Russia is determined to discredit democracy and halt European integration. An integrated democratic Europe, whole and free, has long been the Kremlin’s nightmare, because of the repercussions of that outcome for the stability of Vladimir Putin’s kleptocracy. Sergei Ivanov, former Defense Minister, and Putin’s Chief of Staff, told the Financial Times that democracy was a bardak, i.e. a particularly slovenly brothel.
Yet, at the same time, a Serbian diplomat told me years ago that many in the Serbian government would welcome closer ties with the United States and NATO. In fact, NATO-Serbia and U.S.-Serbia cooperation are stronger than meets the eye. But they remain unknown, not least due to the huge amount of information warfare directed towards besmirching the U.S. and NATO and hiding the benefits of greater cooperation. This campaign is a major Russian-made obstacle to closer U.S.-Serbian relations, feeding off festering resentment of events, like the NATO air campaign against Serbia in 1999, and ignoring the benefits of democratic development for Serbia’s people and prosperity. Official corruption serves equally well to pervert Serbian politics, keep Balkan conflicts boiling, especially the Serb-Kosovo issue, and allows Russia to continue its destabilizing activities across the region.
The U.S and EU can do much to advance improved Serbian government, and foster closer ties. President Joe Biden, who knows the Balkans well, should accept Aleksandar VučIć’s invitation to Serbia, and while there, stress that a corrupted defense sector only holds Serbia back from its European vocation.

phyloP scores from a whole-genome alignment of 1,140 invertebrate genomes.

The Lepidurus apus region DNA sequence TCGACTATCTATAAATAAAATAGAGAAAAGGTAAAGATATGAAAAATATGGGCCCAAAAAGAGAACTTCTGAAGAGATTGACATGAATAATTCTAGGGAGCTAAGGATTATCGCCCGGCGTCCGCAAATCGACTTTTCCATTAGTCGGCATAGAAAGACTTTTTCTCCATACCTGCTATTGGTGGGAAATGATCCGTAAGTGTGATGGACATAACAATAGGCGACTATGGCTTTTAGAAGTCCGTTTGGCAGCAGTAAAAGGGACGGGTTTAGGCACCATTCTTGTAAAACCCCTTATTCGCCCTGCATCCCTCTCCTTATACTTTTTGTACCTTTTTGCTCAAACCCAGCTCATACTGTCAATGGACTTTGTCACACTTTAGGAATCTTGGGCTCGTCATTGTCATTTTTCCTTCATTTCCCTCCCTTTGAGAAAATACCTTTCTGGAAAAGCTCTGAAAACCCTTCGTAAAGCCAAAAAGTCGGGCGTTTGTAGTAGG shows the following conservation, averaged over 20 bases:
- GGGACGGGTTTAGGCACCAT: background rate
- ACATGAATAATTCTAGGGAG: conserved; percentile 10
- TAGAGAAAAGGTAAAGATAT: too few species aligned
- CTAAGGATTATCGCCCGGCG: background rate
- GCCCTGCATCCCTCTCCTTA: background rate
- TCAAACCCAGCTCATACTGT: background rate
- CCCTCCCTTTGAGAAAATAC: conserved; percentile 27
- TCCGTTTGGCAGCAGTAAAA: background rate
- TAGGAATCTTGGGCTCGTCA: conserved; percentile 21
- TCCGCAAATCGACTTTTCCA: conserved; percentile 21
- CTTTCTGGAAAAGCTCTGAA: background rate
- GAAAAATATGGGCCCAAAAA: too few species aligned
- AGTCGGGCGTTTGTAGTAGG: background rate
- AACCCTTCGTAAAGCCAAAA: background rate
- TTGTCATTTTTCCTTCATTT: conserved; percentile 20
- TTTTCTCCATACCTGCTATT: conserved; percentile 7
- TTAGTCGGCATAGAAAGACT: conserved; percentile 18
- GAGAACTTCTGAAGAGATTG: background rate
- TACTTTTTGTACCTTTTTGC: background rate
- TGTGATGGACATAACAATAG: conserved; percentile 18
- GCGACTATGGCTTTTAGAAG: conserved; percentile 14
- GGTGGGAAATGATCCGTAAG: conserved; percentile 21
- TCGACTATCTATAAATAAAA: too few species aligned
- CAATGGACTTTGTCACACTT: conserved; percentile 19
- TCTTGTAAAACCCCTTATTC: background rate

He ought to offer, as should NATO’s European defense firms, to sell Serbia the weapons it needs, improve the defense sector’s internal governance, bring the military to NATO’s standard, and reduce — with a view to ultimately extinguishing — Russian influence there.
Such gestures would strengthen the benefits of ties with NATO to the Serbian public, which currently values cooperation with NATO, while strongly opposing membership. These gestures would also rally supporters of integration with the West, who could then offer tangible proof of the benefits of this integration to the public. In turn, that could encourage the appointment of new people in the Ministry of Defense and elsewhere, and promote a virtuous cycle of improved governance, and sympathy for the EU and NATO.
Experts know that Western business as usual will not cut it in the Balkans. That applies to Belgrade and other Balkan capitals, as much as it does to the EU and NATO. That pattern breeds the corruption, of which Stefanović stands accused, and that pervades the entire region, and is among the most intractable obstacles to Balkan progress.
It needs uprooting, for if corruption is allowed to flourish, it will not only undermine good governance in the Balkans, but also the hard-won peace the region now enjoys. And that is too high a price to pay.
WP Post Author
July 6, 2021
Europe’s Edge is an online journal covering crucial topics in the transatlantic policy debate. All opinions are those of the author and do not necessarily represent the position or views of the institutions they represent or the Center for European Policy Analysis.